Doctor insights on:
Can cervical radiculopathy and intervertebral disc disorder with myelopathy, cervical region cause bladder problems?"
Yes: There is definitely an entity known as cervical vertigo. The spondylosis of the neck may send electrical stimuli to the central nucleus of the 5th cranial nerve and from there connections to the vestibular nuclei. Therapy aimed at the spondylosis could relieve the vertigo. ...Read moreSee 1 more doctor answer
Encroachment: Any condition limiting space for the nerves causes encroachment. A herniated disc would cause encroachment. A bone spur would also cause. Encroachment does not imply pressure, or severity, or the presence of symptoms. ...Read more
What would cause cervical spondylosis, central canal stenosis, disc osteophyte complexes, mild cord impingement, cervical straightening in 43 y/o?
Contemplating surgery. I have type II diabetes, depression, carpal tunnel syndrome, peripheral neuropathy. Abnormal nerve conduction Multileveled bilateral acute on chronic cervical radiculopathy.Correlate EMG findings with cervical spine MRI. Severe sens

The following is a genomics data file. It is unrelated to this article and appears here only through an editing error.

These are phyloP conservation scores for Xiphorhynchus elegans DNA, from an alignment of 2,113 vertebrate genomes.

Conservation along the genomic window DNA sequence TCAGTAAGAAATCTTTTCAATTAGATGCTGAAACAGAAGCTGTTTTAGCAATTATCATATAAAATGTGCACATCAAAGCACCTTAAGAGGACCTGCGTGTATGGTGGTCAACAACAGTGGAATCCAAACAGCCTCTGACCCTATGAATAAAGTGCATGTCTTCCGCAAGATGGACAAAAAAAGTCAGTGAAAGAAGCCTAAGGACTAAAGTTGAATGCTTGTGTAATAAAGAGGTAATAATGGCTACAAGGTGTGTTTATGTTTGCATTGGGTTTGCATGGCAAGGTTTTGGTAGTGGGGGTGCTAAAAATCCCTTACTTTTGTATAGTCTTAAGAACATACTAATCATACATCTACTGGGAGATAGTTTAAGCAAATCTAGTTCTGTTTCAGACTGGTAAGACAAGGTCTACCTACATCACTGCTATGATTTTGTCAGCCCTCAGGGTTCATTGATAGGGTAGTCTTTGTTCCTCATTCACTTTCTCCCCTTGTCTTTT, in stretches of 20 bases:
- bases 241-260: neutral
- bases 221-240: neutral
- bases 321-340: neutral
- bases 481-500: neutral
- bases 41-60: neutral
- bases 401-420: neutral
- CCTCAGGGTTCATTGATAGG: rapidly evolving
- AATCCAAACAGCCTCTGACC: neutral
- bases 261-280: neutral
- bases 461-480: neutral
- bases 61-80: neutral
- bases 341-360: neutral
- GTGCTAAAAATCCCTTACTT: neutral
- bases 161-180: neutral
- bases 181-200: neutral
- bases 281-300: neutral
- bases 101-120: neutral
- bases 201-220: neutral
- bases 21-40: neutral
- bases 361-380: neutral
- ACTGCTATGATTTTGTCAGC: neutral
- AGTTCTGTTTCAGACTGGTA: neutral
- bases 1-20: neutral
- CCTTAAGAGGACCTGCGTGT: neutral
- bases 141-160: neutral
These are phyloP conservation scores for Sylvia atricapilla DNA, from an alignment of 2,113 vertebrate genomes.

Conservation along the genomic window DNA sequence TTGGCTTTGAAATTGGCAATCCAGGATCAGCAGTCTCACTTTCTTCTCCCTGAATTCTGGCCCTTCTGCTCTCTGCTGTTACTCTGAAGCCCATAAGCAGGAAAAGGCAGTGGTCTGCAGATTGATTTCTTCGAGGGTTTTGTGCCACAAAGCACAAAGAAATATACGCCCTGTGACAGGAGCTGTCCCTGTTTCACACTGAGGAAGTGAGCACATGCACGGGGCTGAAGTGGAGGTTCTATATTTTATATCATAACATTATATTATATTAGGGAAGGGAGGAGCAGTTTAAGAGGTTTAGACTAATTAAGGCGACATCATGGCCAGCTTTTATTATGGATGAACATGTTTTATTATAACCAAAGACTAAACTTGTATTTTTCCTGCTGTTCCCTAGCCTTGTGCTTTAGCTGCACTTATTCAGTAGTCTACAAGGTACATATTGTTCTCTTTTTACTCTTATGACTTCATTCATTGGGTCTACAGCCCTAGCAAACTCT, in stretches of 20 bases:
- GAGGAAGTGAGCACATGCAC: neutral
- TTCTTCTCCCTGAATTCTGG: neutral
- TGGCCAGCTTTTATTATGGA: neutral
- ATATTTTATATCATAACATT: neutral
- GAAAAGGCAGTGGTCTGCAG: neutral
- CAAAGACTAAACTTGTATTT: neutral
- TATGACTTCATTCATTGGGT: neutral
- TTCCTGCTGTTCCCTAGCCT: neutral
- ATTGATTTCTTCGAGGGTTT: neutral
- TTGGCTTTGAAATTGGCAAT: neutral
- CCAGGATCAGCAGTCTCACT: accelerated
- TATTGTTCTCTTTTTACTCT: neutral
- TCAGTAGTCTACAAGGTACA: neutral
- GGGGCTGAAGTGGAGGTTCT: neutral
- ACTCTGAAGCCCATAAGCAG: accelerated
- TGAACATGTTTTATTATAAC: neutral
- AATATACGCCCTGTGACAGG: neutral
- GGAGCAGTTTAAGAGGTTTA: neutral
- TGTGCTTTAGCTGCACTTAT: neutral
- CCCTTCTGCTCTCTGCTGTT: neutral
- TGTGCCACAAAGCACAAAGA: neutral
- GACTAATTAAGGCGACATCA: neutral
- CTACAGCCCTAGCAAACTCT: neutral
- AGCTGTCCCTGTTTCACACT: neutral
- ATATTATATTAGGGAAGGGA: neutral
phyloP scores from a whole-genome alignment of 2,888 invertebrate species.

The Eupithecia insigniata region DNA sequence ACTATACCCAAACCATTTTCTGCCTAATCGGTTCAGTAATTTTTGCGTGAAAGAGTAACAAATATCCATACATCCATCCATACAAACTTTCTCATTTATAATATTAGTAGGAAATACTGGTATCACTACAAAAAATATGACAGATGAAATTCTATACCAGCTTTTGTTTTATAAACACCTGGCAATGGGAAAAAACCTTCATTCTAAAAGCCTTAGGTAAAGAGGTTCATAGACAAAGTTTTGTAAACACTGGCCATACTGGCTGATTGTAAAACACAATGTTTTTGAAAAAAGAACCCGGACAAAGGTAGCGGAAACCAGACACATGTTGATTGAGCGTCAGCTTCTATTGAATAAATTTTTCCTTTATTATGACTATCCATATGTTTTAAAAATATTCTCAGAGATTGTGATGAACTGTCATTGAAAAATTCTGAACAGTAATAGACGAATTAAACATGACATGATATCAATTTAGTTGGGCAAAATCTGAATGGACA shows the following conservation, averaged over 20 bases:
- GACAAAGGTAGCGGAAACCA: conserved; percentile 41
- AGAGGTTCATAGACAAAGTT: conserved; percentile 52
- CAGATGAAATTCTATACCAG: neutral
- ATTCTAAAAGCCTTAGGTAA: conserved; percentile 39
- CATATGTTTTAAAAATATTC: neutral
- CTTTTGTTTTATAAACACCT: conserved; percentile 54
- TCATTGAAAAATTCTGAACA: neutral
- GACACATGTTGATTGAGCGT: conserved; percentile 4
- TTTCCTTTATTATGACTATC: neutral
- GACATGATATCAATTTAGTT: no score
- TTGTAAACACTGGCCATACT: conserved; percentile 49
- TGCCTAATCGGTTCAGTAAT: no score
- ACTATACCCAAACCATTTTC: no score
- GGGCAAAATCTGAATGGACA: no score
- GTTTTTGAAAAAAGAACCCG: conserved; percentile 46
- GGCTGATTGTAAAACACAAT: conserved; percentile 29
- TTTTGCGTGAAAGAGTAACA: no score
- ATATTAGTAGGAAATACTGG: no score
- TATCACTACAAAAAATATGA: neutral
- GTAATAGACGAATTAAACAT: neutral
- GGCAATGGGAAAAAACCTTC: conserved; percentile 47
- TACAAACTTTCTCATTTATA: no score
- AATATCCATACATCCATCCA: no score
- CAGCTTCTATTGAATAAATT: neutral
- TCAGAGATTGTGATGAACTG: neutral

Double Crush: Sounds like you may have what's known as "double crush" phenomenon. Both cervical spine and entrapment of the ulnar/median nerve causing symptoms. Certainly, carpal tunnel and/or cubital tunnel release is easier and less risky than neck surgery and usually considered before neck surgery. Unfortunately, diabetes puts you at high risk for recurrence of carpal/cubital tunnel syndrome. ...Read moreSee 5 more doctor answers
Cord compression due: To disc issue in the neck region usually with degenerative disc disease ; a small spinal canal diameter. Prior history of neck injury can accelerate degenerative changes ; smokers accelerate this rate 4x over a nonsmoker. A herniated large disc can cause a myelopathy which is cord compression but it is most often associated with degeneration leading to a too narrow spinal canal for the cord. ...Read more
Difference between herniated discs, nerve compression, radiculopathy, sciatica, spinal stenosis, spondylosis and osteoarthritis. I get various diagnosis?